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Loss-of-function mutations in SCN4A cause severe foetal hypokinesia or 'classical' congenital myopathy

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  • Irina T Zaharieva
  • Michael G Thor
  • Emily C Oates
  • Clara van Karnebeek
  • Glenda Hendson
  • Eveline Blom
  • Nanna Witting
  • Magnhild Rasmussen
  • Michael T Gabbett
  • Gianina Ravenscroft
  • Maria Sframeli
  • Karen Suetterlin
  • Anna Sarkozy
  • Luigi D'Argenzio
  • Louise Hartley
  • Emma Matthews
  • Matthew Pitt
  • John Vissing
  • Martin Ballegaard
  • Christian Krarup
  • Andreas Slørdahl
  • Hanne Halvorsen
  • Xin Cynthia Ye
  • Lin-Hua Zhang
  • Nicoline Løkken
  • Ulla Werlauff
  • Mena Abdelsayed
  • Mark R Davis
  • Lucy Feng
  • Rahul Phadke
  • Caroline A Sewry
  • Jennifer E Morgan
  • Nigel G Laing
  • Hilary Vallance
  • Peter Ruben
  • Michael G Hanna
  • Suzanne Lewis
  • Erik-Jan Kamsteeg
  • Roope Männikkö
  • Francesco Muntoni
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Congenital myopathies are a clinically and genetically heterogeneous group of muscle disorders characterized by congenital or early-onset hypotonia and muscle weakness, and specific pathological features on muscle biopsy. The phenotype ranges from foetal akinesia resulting in in utero or neonatal mortality, to milder disorders that are not life-limiting. Over the past decade, more than 20 new congenital myopathy genes have been identified. Most encode proteins involved in muscle contraction; however, mutations in ion channel-encoding genes are increasingly being recognized as a cause of this group of disorders. SCN4A encodes the α-subunit of the skeletal muscle voltage-gated sodium channel (Nav1.4). This channel is essential for the generation and propagation of the muscle action potential crucial to muscle contraction. Dominant SCN4A gain-of-function mutations are a well-established cause of myotonia and periodic paralysis. Using whole exome sequencing, we identified homozygous or compound heterozygous SCN4A mutations in a cohort of 11 individuals from six unrelated kindreds with congenital myopathy. Affected members developed in utero- or neonatal-onset muscle weakness of variable severity. In seven cases, severe muscle weakness resulted in death during the third trimester or shortly after birth. The remaining four cases had marked congenital or neonatal-onset hypotonia and weakness associated with mild-to-moderate facial and neck weakness, significant neonatal-onset respiratory and swallowing difficulties and childhood-onset spinal deformities. All four surviving cohort members experienced clinical improvement in the first decade of life. Muscle biopsies showed myopathic features including fibre size variability, presence of fibrofatty tissue of varying severity, without specific structural abnormalities. Electrophysiology suggested a myopathic process, without myotonia. In vitro functional assessment in HEK293 cells of the impact of the identified SCN4A mutations showed loss-of-function of the mutant Nav1.4 channels. All, apart from one, of the mutations either caused fully non-functional channels, or resulted in a reduced channel activity. Each of the affected cases carried at least one full loss-of-function mutation. In five out of six families, a second loss-of-function mutation was present on the trans allele. These functional results provide convincing evidence for the pathogenicity of the identified mutations and suggest that different degrees of loss-of-function in mutant Nav1.4 channels are associated with attenuation of the skeletal muscle action potential amplitude to a level insufficient to support normal muscle function. The results demonstrate that recessive loss-of-function SCN4A mutations should be considered in patients with a congenital myopathy.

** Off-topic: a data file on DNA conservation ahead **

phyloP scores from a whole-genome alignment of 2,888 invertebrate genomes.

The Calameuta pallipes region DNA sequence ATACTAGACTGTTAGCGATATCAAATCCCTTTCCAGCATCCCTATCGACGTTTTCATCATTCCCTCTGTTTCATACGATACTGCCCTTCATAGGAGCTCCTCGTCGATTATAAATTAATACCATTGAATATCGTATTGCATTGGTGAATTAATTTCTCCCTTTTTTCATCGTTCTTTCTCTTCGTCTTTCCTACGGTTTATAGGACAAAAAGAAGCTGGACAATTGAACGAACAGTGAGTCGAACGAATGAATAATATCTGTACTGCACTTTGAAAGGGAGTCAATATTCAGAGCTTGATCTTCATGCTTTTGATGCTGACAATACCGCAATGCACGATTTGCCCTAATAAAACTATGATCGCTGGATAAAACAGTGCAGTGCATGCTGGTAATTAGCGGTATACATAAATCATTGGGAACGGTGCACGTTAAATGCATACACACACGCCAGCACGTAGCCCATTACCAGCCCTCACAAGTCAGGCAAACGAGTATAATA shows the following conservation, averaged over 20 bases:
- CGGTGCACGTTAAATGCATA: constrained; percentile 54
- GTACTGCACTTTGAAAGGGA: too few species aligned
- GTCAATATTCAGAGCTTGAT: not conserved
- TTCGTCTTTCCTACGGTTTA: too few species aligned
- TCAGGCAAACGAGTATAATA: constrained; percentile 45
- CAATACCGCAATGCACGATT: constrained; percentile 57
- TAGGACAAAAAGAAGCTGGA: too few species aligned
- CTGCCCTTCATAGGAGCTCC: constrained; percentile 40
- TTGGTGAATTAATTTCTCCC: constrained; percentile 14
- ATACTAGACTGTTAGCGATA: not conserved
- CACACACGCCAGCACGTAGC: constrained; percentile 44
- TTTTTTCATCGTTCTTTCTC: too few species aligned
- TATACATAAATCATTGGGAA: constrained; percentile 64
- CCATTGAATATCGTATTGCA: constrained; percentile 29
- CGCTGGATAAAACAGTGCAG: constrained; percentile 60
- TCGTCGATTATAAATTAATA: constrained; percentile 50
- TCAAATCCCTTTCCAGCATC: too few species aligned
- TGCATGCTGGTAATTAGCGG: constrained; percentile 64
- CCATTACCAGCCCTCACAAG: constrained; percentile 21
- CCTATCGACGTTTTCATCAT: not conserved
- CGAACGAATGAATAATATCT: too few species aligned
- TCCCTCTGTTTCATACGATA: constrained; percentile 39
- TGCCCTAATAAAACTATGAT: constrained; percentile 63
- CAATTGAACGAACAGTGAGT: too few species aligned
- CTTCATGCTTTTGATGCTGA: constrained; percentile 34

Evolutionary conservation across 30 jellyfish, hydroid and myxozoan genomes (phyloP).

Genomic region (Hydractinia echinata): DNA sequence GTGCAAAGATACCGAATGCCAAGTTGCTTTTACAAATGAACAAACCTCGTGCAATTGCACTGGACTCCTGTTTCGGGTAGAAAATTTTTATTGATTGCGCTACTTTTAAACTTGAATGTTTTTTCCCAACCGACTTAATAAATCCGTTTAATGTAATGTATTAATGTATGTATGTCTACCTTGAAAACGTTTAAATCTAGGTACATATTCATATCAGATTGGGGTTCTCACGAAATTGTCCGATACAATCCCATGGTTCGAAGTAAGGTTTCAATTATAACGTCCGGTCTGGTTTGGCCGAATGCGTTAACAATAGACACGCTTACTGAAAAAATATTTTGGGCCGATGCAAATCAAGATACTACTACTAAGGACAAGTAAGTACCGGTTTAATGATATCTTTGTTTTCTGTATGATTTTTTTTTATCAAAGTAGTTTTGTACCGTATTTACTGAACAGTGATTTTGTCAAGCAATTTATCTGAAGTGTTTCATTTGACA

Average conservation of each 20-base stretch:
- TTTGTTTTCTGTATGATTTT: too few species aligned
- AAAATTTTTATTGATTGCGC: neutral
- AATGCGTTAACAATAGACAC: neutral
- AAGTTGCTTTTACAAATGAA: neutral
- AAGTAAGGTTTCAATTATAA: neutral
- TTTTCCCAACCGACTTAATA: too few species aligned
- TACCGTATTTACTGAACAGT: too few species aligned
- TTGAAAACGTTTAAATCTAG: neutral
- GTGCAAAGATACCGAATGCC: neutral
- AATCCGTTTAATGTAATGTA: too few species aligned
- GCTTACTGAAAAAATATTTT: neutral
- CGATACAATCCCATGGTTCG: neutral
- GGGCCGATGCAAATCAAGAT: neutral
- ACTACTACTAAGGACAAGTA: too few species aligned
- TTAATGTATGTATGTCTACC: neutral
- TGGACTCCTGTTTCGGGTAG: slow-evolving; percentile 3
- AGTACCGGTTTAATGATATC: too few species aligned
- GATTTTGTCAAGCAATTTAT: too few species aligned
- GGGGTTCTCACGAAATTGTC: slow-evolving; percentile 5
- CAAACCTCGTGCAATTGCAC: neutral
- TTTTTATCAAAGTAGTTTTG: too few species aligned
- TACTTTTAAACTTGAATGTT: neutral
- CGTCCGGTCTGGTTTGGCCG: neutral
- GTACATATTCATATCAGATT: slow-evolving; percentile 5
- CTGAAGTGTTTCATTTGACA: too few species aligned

Original languageEnglish
JournalBrain
Volume139
Pages (from-to)674-691
ISSN0006-8950
DOIs
Publication statusPublished - 2016

ID: 46211225